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Korea May Ban D3 over Real Money Auction House trading

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  • RequiamerRequiamer ???Posts: 2,034Member

    Originally posted by bunnyhopper

    If players were paying for a random roll simulator for loot, without there being any game, they just stared at the screen as numbers flew by and they either got something or didn't then that would be gambling. But that clearly is not the case.

     

    Playing in front of a gambling machine in a casino that generate a random success rate, and playing in front of your computer in a game generating item worth real value with a random success rate is exactly the same. You use your time playing in both case, and yes you play some money games in both case.

  • bunnyhopperbunnyhopper LondonPosts: 2,751Member

    Originally posted by Requiamer

    Originally posted by bunnyhopper



    If players were paying for a random roll simulator for loot, without there being any game, they just stared at the screen as numbers flew by and they either got something or didn't then that would be gambling. But that clearly is not the case.

     

    Playing in front of a gambling machine in a casino that generate a random success rate, and playing in front of your computer in a game generating item worth real value with a random success rate is exactly the same. You use your time playing in both case, and yes you play some money games in both case.

    You missed the point. You are NOT paying for a random number generator that will then give you money on a successful roll, you are paying for a video game replete with combat, pvp, pve and crafting.

     

    If Diablo III offered nothing more than the ability to pay for a random roll with the chance of winning money then it would be the same. But it is not like that at all. Do you pay a fee each time you kill and loot something? Do you immediately get a payout if you loot some thing? Is there not actual typical game content that you are actually paying for? No.

     

    You are paying for a video game and the ability to use an auction service. You are not paying multiple times for random rolls that will immediately pay you out in prize money.

     

     

    "Come and have a look at what you could have won."

  • CyberWizCyberWiz AntwerpPosts: 950Member Uncommon

    Originally posted by Requiamer

     






    Originally posted by TGSOL






    Originally posted by lthompson94








    Originally posted by just1opinion








    Originally posted by st4t1ck



    Most video game auctions house's have the buy now feature. how can it be named gambling if i click a button pay the cash and obtain an item.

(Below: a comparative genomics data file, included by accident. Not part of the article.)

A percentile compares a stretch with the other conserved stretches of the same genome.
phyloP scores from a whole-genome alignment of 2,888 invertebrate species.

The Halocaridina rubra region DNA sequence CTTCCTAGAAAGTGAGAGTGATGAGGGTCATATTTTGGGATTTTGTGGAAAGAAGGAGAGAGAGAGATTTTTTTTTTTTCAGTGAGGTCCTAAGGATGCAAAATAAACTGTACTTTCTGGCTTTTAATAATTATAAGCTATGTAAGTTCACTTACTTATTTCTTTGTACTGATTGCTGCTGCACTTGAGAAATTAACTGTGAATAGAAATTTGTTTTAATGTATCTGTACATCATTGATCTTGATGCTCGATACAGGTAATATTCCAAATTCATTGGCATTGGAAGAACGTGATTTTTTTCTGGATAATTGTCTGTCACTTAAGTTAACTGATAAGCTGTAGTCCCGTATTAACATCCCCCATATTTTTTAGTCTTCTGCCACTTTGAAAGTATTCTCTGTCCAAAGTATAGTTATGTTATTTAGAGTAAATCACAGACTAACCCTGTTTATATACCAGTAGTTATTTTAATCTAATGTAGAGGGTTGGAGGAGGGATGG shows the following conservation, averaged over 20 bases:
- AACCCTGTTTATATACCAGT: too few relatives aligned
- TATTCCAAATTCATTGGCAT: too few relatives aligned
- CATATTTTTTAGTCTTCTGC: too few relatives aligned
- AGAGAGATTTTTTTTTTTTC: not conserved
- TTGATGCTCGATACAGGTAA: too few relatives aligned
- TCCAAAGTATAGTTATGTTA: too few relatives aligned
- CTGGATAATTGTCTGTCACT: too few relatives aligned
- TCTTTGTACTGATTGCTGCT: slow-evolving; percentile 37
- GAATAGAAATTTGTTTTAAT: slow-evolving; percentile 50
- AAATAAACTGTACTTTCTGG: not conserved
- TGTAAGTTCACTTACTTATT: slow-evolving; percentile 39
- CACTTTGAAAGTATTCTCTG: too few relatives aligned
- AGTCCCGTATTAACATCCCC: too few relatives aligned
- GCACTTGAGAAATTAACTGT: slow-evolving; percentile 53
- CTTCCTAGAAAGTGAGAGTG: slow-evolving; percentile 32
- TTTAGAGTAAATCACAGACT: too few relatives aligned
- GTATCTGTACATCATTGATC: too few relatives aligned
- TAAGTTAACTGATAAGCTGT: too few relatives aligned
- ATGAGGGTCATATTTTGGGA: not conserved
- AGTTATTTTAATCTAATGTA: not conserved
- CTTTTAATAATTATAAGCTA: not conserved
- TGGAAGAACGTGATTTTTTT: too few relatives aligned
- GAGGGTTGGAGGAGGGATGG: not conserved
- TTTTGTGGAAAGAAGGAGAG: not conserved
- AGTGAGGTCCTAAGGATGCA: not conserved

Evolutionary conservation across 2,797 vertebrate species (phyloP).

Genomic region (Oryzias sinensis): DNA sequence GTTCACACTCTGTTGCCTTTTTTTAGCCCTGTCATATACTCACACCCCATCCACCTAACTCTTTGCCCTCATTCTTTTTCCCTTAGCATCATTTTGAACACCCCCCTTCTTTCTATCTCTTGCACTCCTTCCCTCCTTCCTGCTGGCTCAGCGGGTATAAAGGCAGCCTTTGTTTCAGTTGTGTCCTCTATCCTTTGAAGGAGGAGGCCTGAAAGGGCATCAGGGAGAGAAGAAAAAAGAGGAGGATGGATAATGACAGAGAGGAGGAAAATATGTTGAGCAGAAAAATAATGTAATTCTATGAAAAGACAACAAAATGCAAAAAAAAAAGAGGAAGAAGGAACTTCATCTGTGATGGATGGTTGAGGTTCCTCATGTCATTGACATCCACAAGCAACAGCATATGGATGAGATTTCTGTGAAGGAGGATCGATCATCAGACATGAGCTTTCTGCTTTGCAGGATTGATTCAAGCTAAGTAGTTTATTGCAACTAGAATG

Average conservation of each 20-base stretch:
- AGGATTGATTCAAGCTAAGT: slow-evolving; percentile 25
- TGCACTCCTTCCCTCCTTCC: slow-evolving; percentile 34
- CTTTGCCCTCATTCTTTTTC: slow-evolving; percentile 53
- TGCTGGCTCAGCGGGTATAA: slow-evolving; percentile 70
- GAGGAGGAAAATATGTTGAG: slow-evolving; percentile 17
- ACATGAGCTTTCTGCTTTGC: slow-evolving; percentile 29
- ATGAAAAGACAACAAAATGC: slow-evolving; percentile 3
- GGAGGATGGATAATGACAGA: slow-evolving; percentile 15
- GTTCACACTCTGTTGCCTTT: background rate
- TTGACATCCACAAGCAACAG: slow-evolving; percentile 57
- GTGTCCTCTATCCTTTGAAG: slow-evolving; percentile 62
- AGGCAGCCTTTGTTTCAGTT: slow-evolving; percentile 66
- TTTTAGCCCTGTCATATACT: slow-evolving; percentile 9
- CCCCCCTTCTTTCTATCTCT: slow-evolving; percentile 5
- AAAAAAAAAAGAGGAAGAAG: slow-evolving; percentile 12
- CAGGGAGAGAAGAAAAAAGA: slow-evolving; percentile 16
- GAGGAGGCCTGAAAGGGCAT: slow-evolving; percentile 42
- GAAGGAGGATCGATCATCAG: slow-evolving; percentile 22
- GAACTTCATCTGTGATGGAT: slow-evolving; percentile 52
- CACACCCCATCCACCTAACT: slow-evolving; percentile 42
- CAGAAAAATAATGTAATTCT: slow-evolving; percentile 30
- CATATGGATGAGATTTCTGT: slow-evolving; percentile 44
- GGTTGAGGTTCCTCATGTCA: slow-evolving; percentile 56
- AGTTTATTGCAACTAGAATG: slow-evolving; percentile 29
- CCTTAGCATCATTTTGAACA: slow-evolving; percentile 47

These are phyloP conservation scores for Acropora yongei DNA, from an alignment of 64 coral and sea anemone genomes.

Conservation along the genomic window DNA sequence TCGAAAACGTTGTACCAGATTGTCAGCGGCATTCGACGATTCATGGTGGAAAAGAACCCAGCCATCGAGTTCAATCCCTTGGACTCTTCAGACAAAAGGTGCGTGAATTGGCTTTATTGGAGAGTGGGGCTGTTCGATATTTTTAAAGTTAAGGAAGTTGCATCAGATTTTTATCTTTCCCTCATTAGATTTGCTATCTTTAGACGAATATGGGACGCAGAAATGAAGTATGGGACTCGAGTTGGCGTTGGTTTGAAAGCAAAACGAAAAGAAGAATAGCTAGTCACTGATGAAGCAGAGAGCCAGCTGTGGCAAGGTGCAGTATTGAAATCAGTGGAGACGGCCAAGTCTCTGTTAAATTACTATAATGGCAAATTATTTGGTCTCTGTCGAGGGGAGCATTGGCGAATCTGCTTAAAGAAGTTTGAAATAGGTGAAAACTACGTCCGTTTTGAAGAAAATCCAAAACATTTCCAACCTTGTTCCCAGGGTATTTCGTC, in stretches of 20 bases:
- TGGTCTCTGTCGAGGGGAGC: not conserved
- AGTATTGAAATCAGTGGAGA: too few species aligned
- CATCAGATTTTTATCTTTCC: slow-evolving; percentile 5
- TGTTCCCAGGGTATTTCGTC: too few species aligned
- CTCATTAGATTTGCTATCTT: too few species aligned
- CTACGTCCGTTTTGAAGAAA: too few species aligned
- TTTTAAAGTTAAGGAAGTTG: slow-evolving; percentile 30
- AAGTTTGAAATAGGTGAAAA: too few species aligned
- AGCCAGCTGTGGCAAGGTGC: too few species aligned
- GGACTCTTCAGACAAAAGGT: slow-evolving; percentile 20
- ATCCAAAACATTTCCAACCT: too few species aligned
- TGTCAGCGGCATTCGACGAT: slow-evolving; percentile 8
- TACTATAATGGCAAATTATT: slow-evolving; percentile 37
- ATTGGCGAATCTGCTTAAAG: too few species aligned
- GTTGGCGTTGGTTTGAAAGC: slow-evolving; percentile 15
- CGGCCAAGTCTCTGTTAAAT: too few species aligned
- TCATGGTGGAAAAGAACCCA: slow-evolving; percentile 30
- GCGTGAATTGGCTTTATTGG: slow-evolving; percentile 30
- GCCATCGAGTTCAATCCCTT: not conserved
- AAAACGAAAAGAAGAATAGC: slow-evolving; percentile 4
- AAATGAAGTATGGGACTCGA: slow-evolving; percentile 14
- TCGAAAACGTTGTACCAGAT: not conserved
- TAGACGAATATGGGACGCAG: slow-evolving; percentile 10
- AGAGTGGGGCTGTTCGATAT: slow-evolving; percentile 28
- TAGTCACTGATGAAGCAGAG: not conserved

I think what you're not "getting" is the correlation to gambling.  It's gambling for the SELLER, not the buyer in this case.  The seller has to pay listing fees and possibly a separate item fee (I don't think we know this yet) and then they have the CHANCE to sell the item.  Essentially....I can see whereas people could look at that as gambling.






    When you take a collectable to an auction, you have to pay to have it entered and auctioned.  It might not sell.  This happens every day in every state in every city and has no correlation to gambling.

    When you run an ad to sell something in the newspaper, it might not sell, but you paid for the ad.  This is not gambling.

    Sure "you took a gamble," that doesn't make it GAMBLING in a legal sense of the word.

    Please people give up, it's not frickin gambling. 








    As someone who doesn't like the RMAH or what it represents, I have to agree. I just don't see how this is gambling. It seems you REALLY have to twist the definition to even come close to making it apply.



     

    I fail to see how it is not gambling. The simple virtual aspect of the goods make it gambling since you have no real value put into any of the objects. You don't know if tomorrow it will still exist, maintain its value or whatever, a game could close tomorrow and have your money sink in lala land. Their value is highly volatile. And it is a kind of volatile no other product can reach, even stuff that have no reality like a book or an idea isn't as volatile as a virtual item.

    I do not agree that the virtual aspect of the goods make it gambling. That would mean that regular microtransactions, bought directly from a game company, would also be gambling.

    You invest real money and time in every mmorpg, and you always have the risk that the game gets closed, that does not equal gambling imho.

    For me gambling is putting money into something with the possibility of gaining more money based on chance.

    Now I also acknowledge that various governments widened their legislation to cover all the angles, and that the RMAH may fall into grey areas.

     

    If you are interested in subscription or PCU numbers for MMORPG's, check out my site :
    http://mmodata.blogspot.be/
    Favorite MMORPG's : DAoC pre ToA-NF, SWG Pre CU-NGE, EVE Online

  • TheLizardbonesTheLizardbones Arkham, VAPosts: 10,910Member


    Originally posted by CyberWiz

    Originally posted by Requiamer